Contracts of Employment

Typically, a contract of employment is provided to a new employee (or an existing employee when required) upon employment.  The principal purpose of the contract of employment is to define the terms in which the employer and employee relationship will operate. 

A contract of employment can be both written and verbal.  As part of the Employment Rights Act 1996, an employee is entitled to a “written statement of particulars” after being in employment for 2 months / 8weeks. The written statement is not a complete contract of employment as such but should include matters such as:

  • Job Title,

  • Hours of work

  • Place of Work

  • Responsibilities/duties

  • Salary

  • Holiday entitlements

The written statement does not have to include, but the majority do, details relating to your employer’s policies such as a grievance policy, sickness and disciplinary policy. These are typically contained within an employee handbook or addendum to the written statement.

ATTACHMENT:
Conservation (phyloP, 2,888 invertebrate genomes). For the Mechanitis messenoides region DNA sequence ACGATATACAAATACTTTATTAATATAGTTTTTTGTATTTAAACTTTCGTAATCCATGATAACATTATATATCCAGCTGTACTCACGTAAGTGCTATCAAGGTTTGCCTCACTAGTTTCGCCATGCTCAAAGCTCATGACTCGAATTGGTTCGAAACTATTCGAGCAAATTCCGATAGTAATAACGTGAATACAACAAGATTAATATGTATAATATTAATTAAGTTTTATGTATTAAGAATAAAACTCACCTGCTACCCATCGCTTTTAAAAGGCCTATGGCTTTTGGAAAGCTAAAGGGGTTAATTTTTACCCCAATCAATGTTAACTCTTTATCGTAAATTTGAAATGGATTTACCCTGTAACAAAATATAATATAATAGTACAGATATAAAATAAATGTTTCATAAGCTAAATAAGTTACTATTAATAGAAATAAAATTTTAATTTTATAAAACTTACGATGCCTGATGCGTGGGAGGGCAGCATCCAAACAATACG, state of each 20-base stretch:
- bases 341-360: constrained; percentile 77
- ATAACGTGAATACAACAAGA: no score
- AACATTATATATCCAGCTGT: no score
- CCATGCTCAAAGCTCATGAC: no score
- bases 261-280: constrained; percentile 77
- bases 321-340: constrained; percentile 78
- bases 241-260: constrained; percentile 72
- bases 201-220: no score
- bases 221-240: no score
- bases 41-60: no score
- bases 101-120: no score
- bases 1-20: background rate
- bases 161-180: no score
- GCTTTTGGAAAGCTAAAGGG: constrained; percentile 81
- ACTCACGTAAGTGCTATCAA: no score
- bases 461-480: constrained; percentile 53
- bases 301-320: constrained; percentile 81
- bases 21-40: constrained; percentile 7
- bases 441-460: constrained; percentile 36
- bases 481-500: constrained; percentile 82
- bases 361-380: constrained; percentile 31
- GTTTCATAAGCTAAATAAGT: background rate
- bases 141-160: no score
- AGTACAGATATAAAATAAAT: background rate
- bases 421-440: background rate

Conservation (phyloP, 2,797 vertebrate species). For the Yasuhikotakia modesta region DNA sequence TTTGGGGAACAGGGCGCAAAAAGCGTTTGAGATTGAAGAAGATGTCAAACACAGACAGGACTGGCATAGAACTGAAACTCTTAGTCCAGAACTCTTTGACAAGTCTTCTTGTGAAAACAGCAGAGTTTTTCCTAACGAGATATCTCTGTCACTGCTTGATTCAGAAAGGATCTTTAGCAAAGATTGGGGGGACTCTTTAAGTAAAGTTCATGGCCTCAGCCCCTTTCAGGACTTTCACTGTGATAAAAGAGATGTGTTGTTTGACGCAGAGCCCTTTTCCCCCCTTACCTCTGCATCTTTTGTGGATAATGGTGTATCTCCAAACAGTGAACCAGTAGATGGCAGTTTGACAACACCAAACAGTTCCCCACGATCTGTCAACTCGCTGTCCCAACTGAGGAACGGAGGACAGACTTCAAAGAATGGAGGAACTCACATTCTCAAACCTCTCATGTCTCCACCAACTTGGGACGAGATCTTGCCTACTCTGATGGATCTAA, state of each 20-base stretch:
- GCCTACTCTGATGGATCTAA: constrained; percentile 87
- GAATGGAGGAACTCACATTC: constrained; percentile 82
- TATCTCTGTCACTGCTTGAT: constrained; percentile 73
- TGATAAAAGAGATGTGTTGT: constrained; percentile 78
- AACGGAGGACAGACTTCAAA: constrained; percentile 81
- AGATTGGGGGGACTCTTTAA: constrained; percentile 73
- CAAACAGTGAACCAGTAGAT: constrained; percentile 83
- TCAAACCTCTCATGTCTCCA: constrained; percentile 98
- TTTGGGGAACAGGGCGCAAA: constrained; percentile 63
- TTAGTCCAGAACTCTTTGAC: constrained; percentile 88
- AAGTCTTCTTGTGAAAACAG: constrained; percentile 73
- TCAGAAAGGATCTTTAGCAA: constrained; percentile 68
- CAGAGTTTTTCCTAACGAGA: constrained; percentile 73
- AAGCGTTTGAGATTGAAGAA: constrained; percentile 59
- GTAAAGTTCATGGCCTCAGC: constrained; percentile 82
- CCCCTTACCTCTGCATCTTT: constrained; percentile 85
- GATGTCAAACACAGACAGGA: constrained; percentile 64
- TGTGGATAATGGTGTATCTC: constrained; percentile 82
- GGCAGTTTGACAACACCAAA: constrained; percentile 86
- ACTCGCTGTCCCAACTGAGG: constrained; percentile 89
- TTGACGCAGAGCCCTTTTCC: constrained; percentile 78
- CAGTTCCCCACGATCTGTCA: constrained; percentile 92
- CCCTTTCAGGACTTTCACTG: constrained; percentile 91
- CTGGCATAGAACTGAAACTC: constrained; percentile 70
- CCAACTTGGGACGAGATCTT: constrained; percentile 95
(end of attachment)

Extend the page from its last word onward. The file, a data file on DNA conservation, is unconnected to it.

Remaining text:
In the absence of any written statement, the terms of your employment would be based under statutory provisions and what is referred to a ‘implied terms’ which are derived by performance. 

It is difficult for an employer to change expressed (written) contractual terms without mutual consent as most contain a provision to unilaterally change your contractual terms without your prior consent.  If your terms are through an implied (oral) contract this may be more difficult for either party to establish, thus requiring the potential intervention of the Employment Tribunal. 

Most employees hold a misconception that if you do not sign your written statement (most likely as you do not agree with the terms imposed within) that this would render the statement invalid.  This is not quite the case and a little misguided.  It is possible to work under protest, i.e. under a contract that you have not signed however this must be made clear to the employer, preferably in written expression.  If you do not sign the written statement but continue to perform the duties and terms of the statement, your performance may in itself be deemed formal acceptance. 

With offices in Leicester and Market Harborough we are willing to discuss your employment law claim at any of our offices. Lawson-West are a national provider of expert employment law advice and welcome a free discussion with you regarding you circumstances and potential claim.  If you believe you have a situation where you require free legal advice, please contact us on telephone 01162121000 or 01858 445480.